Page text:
This short story, "Mother" by Natalie Dinh was written in 2021 and received a Scholastic National Gold Key and American Voice Award. The story explores the intersection of womanhood and being a first-generation immigrant. It examines a mother's relationship with her children and her own deceased mother, examining the themes of responsibility and grief across generations. 


by Natalie Dinh from Houston, Texas in United States

There’s something pleasing about the silence at the fish market. In the early morning, there are just enough customers browsing through that you can still hear the conversations of the merchants unlike its afternoon rush hours, where the aisles become crowded and the noise drowns out their chatter. The merchants, made up of elderly women or Bác(1), sit together and drink coffee since the market isn’t busy yet. At nine o’clock, I have the best pick of today’s fish.

The Vietnamese elder stood up from her stool, her oversize T-shirt and turtleneck falling in the balance of her swift motions, and put on her gloves. “Hello, Bác. I would like five of these big catfish.” She ties the bag quickly and weighs it on a scale. The elder asks, “Lots of fish, huh? What’s the celebration today?” Grabbing the cash from my wallet, I answer unfazed, “It’s my mother’s first death anniversary.” Her face blanks for just a second before smiling, “I wish you a good ceremony.”

I’ve always despised the stench of the fish market not because I couldn’t tolerate the odor of raw seafood, but it always brought back unsolicited memories. 1982 Saigon, Vietnam. I was ten years old and crawled out of bed at five a.m. each morning. Why do I have to wake so early each day? Why can’t I only worry about school like my siblings? Grabbing a light jacket, I held tightly onto my mother’s warm hand and walked into the dark streets. In a monotone voice, Mother advised, “You can tell if fish is still fresh if the eyes are clear.” As we walked each morning, she always shared her insights with me. Years later, I wonder why I recalled her advice but why can’t I recall the words “I love you” from my mother just once. Arriving at the harbor each day to wait for the fishermen was a daily routine for my mother and me—her eldest out of five children. Eager for survival meant making sure we visited the fishermen before our competitors, so we could purchase the highest quality fish to resell at the downtown market.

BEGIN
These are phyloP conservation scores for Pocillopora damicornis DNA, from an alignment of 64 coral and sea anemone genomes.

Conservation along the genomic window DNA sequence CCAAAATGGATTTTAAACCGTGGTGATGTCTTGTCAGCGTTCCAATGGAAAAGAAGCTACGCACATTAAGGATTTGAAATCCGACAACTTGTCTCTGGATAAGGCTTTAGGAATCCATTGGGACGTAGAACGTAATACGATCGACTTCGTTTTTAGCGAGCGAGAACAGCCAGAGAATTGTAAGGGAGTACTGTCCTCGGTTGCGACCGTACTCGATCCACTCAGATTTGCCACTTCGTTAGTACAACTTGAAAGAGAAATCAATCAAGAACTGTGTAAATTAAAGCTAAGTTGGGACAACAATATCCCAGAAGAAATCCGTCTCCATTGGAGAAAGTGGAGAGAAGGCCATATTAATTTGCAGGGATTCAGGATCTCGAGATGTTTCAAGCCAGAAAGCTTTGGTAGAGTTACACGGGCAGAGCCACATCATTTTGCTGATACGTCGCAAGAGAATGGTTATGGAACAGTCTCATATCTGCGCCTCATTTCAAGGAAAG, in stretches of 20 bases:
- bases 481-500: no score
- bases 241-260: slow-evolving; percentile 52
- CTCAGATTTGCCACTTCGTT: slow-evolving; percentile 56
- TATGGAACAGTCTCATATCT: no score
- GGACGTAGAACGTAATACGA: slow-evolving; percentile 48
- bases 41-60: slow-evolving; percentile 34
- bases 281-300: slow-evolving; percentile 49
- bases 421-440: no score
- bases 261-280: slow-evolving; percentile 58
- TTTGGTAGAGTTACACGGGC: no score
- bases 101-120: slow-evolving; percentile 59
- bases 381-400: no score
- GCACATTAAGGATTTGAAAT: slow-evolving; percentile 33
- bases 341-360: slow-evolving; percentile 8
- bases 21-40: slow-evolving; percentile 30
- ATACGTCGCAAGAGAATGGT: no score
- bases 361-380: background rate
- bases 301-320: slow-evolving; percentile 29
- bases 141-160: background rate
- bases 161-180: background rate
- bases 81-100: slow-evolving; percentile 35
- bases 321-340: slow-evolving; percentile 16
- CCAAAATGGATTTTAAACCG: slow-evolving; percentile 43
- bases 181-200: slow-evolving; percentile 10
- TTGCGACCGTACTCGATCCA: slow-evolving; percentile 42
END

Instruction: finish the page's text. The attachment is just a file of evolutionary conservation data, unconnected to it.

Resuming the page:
Thump! I drop the sack of rice on the floor. “Honey, I’ve arrived home! Help me with groceries please,” I shout as I carefully step over the Legos on the floor. “Phong, didn’t I ask you to clean up after your baby sister? Please pick up these items now.” I shake my head. “We have guests coming over today.” My ten-year-old son asks, “For what, mom?” I bend down and place my hands onto his shoulders, “In our culture, we honor the day someone passes away each year with a feast. We are honoring grandma.” His round eyes widen and his mouth slightly drops open for a few seconds before quickly gasping. He turns around and rushes to his room, shouting, “I have to finish this round of my game first!” A sigh escapes from my mouth, “Come back here!”